...My grim suspicion is that this is actually pretty fundamental: power lets you acquire more power, and this means that no matter how evenly balanced a society begins, small fluctuations — even ones created by random outside events like storms and fires — will ultimately grow.

...But this doesn’t necessarily imply that the fate of society must be catastrophic. In The Origins of Political Order, Fukuyama made an interesting observation: “True freedom tends to emerge in the interstices of a balance of power among a society’s elite actors.” That is, elite actors will exist in a society, but freedom and general economic well-being both tend to happen when those actors are sufficiently numerous that they can’t align with one another, and that competition between them gives other people more effective negotiating leverage in everything from their finances to their daily lives.
"I know nothing."

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Info_Hound
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Re: "Financial Shock" wealth

Post by Info_Hound » Fri Dec 08, 2017 12:35 pm

White Coat Investor wrote:
Wed Dec 06, 2017 6:27 pm
Dale_G wrote:
Wed Dec 06, 2017 6:21 pm
White Coat Investor wrote:
Wed Dec 06, 2017 5:27 pm
These articles make me feel so wealthy.
That is because it is very likely that you are wealthy :D
Exactly, but sometimes you might not feel like it hanging out in places like this where people are asking if $10M is "enough."
+1

My kick in the rear came when my CPA kept telling me 'you can afford it.' over and over. I still do not feel wealthy, but I can afford it. :shock:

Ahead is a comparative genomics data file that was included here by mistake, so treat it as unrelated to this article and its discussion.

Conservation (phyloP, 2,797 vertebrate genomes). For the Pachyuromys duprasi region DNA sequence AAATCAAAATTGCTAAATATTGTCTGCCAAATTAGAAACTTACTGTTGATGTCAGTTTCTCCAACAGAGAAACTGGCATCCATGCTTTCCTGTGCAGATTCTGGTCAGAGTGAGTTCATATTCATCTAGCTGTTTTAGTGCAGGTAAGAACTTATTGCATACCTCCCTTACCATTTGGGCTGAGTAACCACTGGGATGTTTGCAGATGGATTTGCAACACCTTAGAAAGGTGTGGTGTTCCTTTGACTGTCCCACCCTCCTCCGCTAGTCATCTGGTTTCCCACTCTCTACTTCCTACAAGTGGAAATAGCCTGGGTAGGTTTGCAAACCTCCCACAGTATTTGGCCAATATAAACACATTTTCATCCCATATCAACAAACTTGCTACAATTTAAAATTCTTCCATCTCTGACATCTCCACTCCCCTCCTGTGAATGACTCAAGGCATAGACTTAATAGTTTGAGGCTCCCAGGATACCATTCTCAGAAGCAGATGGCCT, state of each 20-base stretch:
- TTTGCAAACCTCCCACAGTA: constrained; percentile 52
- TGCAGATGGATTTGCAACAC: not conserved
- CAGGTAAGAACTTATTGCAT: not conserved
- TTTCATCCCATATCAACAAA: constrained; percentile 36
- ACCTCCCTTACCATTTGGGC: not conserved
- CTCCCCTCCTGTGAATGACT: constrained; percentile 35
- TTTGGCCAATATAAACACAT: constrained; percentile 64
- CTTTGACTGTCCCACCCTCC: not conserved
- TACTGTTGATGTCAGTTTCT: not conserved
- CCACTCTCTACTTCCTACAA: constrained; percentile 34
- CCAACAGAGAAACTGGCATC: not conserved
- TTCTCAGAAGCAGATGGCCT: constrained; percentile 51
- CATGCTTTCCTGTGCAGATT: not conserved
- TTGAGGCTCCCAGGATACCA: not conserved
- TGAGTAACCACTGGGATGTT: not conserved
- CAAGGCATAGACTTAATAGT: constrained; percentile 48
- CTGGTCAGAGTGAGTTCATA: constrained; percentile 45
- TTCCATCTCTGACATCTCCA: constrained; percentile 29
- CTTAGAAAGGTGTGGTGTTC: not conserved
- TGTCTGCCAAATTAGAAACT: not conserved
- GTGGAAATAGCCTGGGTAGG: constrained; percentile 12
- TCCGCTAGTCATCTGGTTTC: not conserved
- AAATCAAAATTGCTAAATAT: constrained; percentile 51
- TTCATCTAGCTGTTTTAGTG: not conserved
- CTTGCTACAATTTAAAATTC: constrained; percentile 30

fantasytensai
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Re: "Financial Shock" wealth

Post by fantasytensai » Fri Dec 08, 2017 4:47 pm

Thought this article was intriguing until it got political. Immediately lost all appetite for information.

Dottie57
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Re: "Financial Shock" wealth

Post by Dottie57 » Fri Dec 08, 2017 4:56 pm

I could buy a new car if I needed to without going into debt. So I feel quite well off.
Not feeling smug as I inherited the savings gene from my family. Never was a big spender -even as a kid.

I've been lucky with 401k plans. Fairly good and lower ER.

I kind of stumbled into being prepared for retirement.

carofe
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Re: "Financial Shock" wealth

Post by carofe » Fri Dec 08, 2017 5:01 pm

It reminded me something that I heard once: most credit card debts in USA are coming from Car Repairs and Hospital Bills.
US Total Stock Market + Intermediate Term Bond. That's it.

carofe
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Re: "Financial Shock" wealth

Post by carofe » Fri Dec 08, 2017 5:11 pm

fantasytensai wrote:
Fri Dec 08, 2017 4:47 pm
Thought this article was intriguing until it got political. Immediately lost all appetite for information.
Yup, and I see lots of complicated "smart" sentences and over-simplification of the cause of wealth or shocks.
US Total Stock Market + Intermediate Term Bond. That's it.

RAchip
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Re: "Financial Shock" wealth

Post by RAchip » Fri Dec 08, 2017 5:43 pm

"for others it might be $10K. $100K, $250K, $500K, $1M or maybe more"

At a certain level of wealth, there is no "financial shock" you cant absorb. There is virtually no financial debt you can be hit with for $1mm other than a catastrophic liability you aren't insured for. If you are really rich, the question is how much of an investment loss in your portfolio can you withstand? If your portfolio value drops by 25-50% do you need to change anything?

Engineer250
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Re: "Financial Shock" wealth

Post by Engineer250 » Fri Dec 08, 2017 6:04 pm

White Coat Investor wrote:
Wed Dec 06, 2017 6:27 pm
Dale_G wrote:
Wed Dec 06, 2017 6:21 pm
White Coat Investor wrote:
Wed Dec 06, 2017 5:27 pm
These articles make me feel so wealthy.
That is because it is very likely that you are wealthy :D
Exactly, but sometimes you might not feel like it hanging out in places like this where people are asking if $10M is "enough."